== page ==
"I want to express my support of the Reading In Motion program in the kindergarten class at Hillcrest Elementary School. It is clearly an effective program with proven results. Any time a school integrates the arts into standard curriculum it is a win, win situation. It was exciting to see the children so engaged by the music and movemnet, and learning the material at such a deep level. I can't help but think that this approach helps instill a passion for reading. What could be better than your child feeling passionate about reading?!"
Parent of Kindergarten Student, Hillcrest Elementary
What is Reading In Motion? Simply put, Reading In Motion (RIM) teaches children to read by using the natural connections between reading and the arts. Reading In Motion uses music and drama to engage students and help teachers make their core reading programs effective. The curriculum is engaging and fun.
With a 25-year record of success, Reading In Motion is an arts-based reading curriculum which allows children to get out from behind their desks and use their entire bodies and minds to master reading skills.
Why? Reading In Motion uses the arts to teach reading because the arts work. Study after study has shown that arts-based instruction helps children learn to read and improves their test scores. Reading In Motion believes that schools should be places where children discover their own uniqueness and strength. The arts make possible this kind of vibrant and creative school experience.
The curriculum consists of engaging activities carefully tailored to the grade and developmental level of the students. A teaching artist implements the curriculum in the classroom by implementing two one-hour lessons per week.
In Kindergarten through Third Grade, the curriculum uses dance-based activities that allow children to engage their entire bodies in phoneme awareness, phonics and other basic skills widely recognized as critical building blocks in acquiring reading skills. At each grade level, the first few lessons of the RIM curriculum focus on basic learning skills such as self-control and teamwork. Gradually, the lessons shift from learning skills to reading skills.
Children enhance these skills through lessons they experience as games rather than as schoolwork or self-discipline. The curriculum teaches the individual skills which together result in reading proficiency. These skills are taught in a sequence based on well-documented research about how children learn.
Research Summary: Reading In Motion Gets Kindergarteners to Grade Level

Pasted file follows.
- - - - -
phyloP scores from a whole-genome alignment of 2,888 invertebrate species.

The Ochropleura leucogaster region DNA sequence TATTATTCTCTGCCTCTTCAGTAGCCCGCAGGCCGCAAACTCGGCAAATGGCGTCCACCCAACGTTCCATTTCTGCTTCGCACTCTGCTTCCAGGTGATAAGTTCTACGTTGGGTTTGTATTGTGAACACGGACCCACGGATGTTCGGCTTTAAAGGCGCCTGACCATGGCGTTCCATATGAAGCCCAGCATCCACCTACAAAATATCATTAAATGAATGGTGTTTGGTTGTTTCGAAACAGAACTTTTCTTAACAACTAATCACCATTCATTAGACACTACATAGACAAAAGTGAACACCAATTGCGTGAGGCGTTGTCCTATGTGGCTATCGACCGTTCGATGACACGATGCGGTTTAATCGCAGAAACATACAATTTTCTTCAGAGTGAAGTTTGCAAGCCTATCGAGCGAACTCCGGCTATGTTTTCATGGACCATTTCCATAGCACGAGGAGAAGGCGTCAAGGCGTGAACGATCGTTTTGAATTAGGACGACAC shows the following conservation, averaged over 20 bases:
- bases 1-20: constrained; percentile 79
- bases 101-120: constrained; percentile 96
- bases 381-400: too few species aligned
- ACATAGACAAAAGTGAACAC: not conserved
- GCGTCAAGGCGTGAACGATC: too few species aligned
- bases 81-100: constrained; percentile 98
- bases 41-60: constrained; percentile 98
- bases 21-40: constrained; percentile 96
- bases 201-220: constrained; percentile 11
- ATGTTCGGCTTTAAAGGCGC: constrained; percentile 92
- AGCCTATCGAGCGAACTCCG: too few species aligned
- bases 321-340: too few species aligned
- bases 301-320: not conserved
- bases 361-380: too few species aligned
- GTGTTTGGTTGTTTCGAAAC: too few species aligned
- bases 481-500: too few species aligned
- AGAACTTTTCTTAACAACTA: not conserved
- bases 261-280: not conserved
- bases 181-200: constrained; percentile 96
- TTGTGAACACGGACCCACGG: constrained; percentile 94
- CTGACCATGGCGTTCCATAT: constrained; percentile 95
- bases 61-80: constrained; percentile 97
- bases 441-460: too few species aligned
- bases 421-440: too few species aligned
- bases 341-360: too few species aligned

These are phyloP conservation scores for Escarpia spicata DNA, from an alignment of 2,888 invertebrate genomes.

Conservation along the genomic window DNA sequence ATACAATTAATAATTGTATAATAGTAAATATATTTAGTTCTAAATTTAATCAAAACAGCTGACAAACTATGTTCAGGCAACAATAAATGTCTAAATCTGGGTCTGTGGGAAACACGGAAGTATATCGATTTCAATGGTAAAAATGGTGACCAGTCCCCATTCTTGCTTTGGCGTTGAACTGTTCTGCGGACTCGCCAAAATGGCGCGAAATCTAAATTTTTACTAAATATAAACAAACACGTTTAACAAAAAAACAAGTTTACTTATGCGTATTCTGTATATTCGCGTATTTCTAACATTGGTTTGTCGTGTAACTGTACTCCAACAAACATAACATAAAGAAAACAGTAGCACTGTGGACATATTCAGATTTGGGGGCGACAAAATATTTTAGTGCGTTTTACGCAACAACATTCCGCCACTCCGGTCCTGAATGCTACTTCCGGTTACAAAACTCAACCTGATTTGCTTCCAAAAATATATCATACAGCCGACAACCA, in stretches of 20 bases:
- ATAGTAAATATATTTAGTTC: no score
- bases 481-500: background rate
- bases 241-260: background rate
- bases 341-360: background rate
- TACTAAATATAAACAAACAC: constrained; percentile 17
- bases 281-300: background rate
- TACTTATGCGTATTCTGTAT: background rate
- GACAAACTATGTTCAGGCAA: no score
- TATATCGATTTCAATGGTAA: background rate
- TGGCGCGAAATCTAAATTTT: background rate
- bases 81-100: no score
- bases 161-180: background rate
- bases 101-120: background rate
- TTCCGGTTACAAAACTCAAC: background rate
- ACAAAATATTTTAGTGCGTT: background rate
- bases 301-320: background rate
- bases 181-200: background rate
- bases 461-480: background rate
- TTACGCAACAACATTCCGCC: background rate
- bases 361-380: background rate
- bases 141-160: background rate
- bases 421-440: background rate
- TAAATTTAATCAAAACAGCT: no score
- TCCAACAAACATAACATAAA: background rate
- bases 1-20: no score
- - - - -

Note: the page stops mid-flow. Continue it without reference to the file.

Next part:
A 2004-2005 study found that 75 percent of kindergarteners using the RIM curriculum were able to achieve grade-level reading requirements, compared to just 17 percent of students in the closely matched control group who did not use the Reading In Motion curriculum.
Current Reading In Motion Highlights:
Photo Tours of Reading in Motion projects
Reading in Motion project at Millville Elementary School Reading in Motion project at Sunrise Elementary School
“Reading In Motion is the best program I have experienced in my 31 years of teaching. It presents phonemic awareness in a solid, clear way. The children are totally involved. Each week builds on the concepts learned in the previous weeks. Before you know it, the children know their sounds, and they can sound out words quickly. It’s fantastic. I believe this program should be in every school in Chicago. It works.”
Marcia Nueske, kindergarten teacher
Guglielmo Marconi Community Academy
“All of the children except two were well above benchmark in all the DIBELS tests. The two that were not at benchmark made incredible gains……This is a great jump for both of them. I really enjoyed having Reading in Motion in my room. It made the difference.”
Judy Merkley, Kindergarten Teacher
Sunrise Elementary School
“I am writing in praise of the Reading in Motion program. My grandson moved from Alpine Elementary School to Summit Elementary School last February (2010). He made tremendous progress in his reading skills. So much progress that I wondered what the difference in teaching methods were. When I attended his "Reading in Motion" program at the end of the school year, I discovered what the difference was.”
Tamra Dursteler, the grandmother of a student in Kathryn Harward's (RIM lead scholar) class at Sunrise Elementary, Spring 2011.